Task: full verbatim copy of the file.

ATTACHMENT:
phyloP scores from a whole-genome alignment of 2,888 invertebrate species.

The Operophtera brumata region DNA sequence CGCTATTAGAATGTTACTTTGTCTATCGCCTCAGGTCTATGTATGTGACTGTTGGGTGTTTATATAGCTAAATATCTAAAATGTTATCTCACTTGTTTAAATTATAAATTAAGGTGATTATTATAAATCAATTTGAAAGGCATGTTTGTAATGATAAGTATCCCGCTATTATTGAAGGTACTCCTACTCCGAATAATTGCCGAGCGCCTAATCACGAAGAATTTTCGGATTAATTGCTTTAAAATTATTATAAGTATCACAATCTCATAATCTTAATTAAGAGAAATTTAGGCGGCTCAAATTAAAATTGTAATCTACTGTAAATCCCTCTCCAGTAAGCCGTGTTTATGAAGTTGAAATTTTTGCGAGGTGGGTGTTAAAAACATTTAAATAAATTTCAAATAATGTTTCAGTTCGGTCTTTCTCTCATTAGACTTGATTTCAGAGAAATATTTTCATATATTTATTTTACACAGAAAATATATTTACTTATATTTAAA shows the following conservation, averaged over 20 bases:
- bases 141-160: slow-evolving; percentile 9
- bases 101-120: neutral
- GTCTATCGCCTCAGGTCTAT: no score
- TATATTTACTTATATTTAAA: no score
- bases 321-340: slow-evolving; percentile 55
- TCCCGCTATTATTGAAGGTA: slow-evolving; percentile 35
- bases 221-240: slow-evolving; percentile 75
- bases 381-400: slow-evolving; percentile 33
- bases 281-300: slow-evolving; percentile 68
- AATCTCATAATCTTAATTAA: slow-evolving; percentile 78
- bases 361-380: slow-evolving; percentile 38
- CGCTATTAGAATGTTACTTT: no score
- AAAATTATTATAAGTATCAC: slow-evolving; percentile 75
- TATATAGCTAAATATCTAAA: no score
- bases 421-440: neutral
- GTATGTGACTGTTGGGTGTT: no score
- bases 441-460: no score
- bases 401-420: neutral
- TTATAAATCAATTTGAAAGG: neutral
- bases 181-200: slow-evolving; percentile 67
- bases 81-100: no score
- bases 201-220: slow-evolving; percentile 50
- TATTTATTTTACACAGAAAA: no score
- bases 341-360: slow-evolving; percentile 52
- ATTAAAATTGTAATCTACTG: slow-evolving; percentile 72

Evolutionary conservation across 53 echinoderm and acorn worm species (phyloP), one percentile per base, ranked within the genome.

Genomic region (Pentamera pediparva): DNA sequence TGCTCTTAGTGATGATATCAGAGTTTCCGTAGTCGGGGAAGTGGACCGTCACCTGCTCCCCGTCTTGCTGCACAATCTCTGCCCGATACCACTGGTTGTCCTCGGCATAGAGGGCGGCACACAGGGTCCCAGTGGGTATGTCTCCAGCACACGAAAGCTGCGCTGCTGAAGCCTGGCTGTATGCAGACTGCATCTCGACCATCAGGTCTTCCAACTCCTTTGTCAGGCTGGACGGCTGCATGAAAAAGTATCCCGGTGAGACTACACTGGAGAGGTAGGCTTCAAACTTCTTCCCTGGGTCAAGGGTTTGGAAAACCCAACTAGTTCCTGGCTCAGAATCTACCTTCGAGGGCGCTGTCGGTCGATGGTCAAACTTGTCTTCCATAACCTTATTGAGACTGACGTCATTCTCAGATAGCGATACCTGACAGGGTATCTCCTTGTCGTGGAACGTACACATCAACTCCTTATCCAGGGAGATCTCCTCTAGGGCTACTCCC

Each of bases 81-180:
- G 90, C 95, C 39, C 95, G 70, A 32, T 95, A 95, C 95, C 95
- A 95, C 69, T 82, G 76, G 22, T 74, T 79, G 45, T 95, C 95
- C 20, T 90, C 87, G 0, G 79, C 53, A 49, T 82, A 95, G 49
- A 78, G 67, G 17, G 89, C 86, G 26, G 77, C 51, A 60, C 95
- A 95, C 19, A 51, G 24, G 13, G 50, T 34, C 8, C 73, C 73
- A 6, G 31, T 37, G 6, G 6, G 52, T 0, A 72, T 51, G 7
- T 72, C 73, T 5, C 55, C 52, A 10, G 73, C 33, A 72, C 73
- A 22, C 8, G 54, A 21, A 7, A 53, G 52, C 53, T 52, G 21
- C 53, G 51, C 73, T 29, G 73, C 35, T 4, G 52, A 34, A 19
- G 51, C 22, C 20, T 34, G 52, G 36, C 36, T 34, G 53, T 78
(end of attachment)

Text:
phyloP scores from a whole-genome alignment of 2,888 invertebrate species.

The Operophtera brumata region DNA sequence CGCTATTAGAATGTTACTTTGTCTATCGCCTCAGGTCTATGTATGTGACTGTTGGGTGTTTATATAGCTAAATATCTAAAATGTTATCTCACTTGTTTAAATTATAAATTAAGGTGATTATTATAAATCAATTTGAAAGGCATGTTTGTAATGATAAGTATCCCGCTATTATTGAAGGTACTCCTACTCCGAATAATTGCCGAGCGCCTAATCACGAAGAATTTTCGGATTAATTGCTTTAAAATTATTATAAGTATCACAATCTCATAATCTTAATTAAGAGAAATTTAGGCGGCTCAAATTAAAATTGTAATCTACTGTAAATCCCTCTCCAGTAAGCCGTGTTTATGAAGTTGAAATTTTTGCGAGGTGGGTGTTAAAAACATTTAAATAAATTTCAAATAATGTTTCAGTTCGGTCTTTCTCTCATTAGACTTGATTTCAGAGAAATATTTTCATATATTTATTTTACACAGAAAATATATTTACTTATATTTAAA shows the following conservation, averaged over 20 bases:
- bases 141-160: slow-evolving; percentile 9
- bases 101-120: neutral
- GTCTATCGCCTCAGGTCTAT: no score
- TATATTTACTTATATTTAAA: no score
- bases 321-340: slow-evolving; percentile 55
- TCCCGCTATTATTGAAGGTA: slow-evolving; percentile 35
- bases 221-240: slow-evolving; percentile 75
- bases 381-400: slow-evolving; percentile 33
- bases 281-300: slow-evolving; percentile 68
- AATCTCATAATCTTAATTAA: slow-evolving; percentile 78
- bases 361-380: slow-evolving; percentile 38
- CGCTATTAGAATGTTACTTT: no score
- AAAATTATTATAAGTATCAC: slow-evolving; percentile 75
- TATATAGCTAAATATCTAAA: no score
- bases 421-440: neutral
- GTATGTGACTGTTGGGTGTT: no score
- bases 441-460: no score
- bases 401-420: neutral
- TTATAAATCAATTTGAAAGG: neutral
- bases 181-200: slow-evolving; percentile 67
- bases 81-100: no score
- bases 201-220: slow-evolving; percentile 50
- TATTTATTTTACACAGAAAA: no score
- bases 341-360: slow-evolving; percentile 52
- ATTAAAATTGTAATCTACTG: slow-evolving; percentile 72

Evolutionary conservation across 53 echinoderm and acorn worm species (phyloP), one percentile per base, ranked within the genome.

Genomic region (Pentamera pediparva): DNA sequence TGCTCTTAGTGATGATATCAGAGTTTCCGTAGTCGGGGAAGTGGACCGTCACCTGCTCCCCGTCTTGCTGCACAATCTCTGCCCGATACCACTGGTTGTCCTCGGCATAGAGGGCGGCACACAGGGTCCCAGTGGGTATGTCTCCAGCACACGAAAGCTGCGCTGCTGAAGCCTGGCTGTATGCAGACTGCATCTCGACCATCAGGTCTTCCAACTCCTTTGTCAGGCTGGACGGCTGCATGAAAAAGTATCCCGGTGAGACTACACTGGAGAGGTAGGCTTCAAACTTCTTCCCTGGGTCAAGGGTTTGGAAAACCCAACTAGTTCCTGGCTCAGAATCTACCTTCGAGGGCGCTGTCGGTCGATGGTCAAACTTGTCTTCCATAACCTTATTGAGACTGACGTCATTCTCAGATAGCGATACCTGACAGGGTATCTCCTTGTCGTGGAACGTACACATCAACTCCTTATCCAGGGAGATCTCCTCTAGGGCTACTCCC

Each of bases 81-180:
- G 90, C 95, C 39, C 95, G 70, A 32, T 95, A 95, C 95, C 95
- A 95, C 69, T 82, G 76, G 22, T 74, T 79, G 45, T 95, C 95
- C 20, T 90, C 87, G 0, G 79, C 53, A 49, T 82, A 95, G 49
- A 78, G 67, G 17, G 89, C 86, G 26, G 77, C 51, A 60, C 95
- A 95, C 19, A 51, G 24, G 13, G 50, T 34, C 8, C 73, C 73
- A 6, G 31, T 37, G 6, G 6, G 52, T 0, A 72, T 51, G 7
- T 72, C 73, T 5, C 55, C 52, A 10, G 73, C 33, A 72, C 73
- A 22, C 8, G 54, A 21, A 7, A 53, G 52, C 53, T 52, G 21
- C 53, G 51, C 73, T 29, G 73, C 35, T 4, G 52, A 34, A 19
- G 51, C 22, C 20, T 34, G 52, G 36, C 36, T 34, G 53, T 78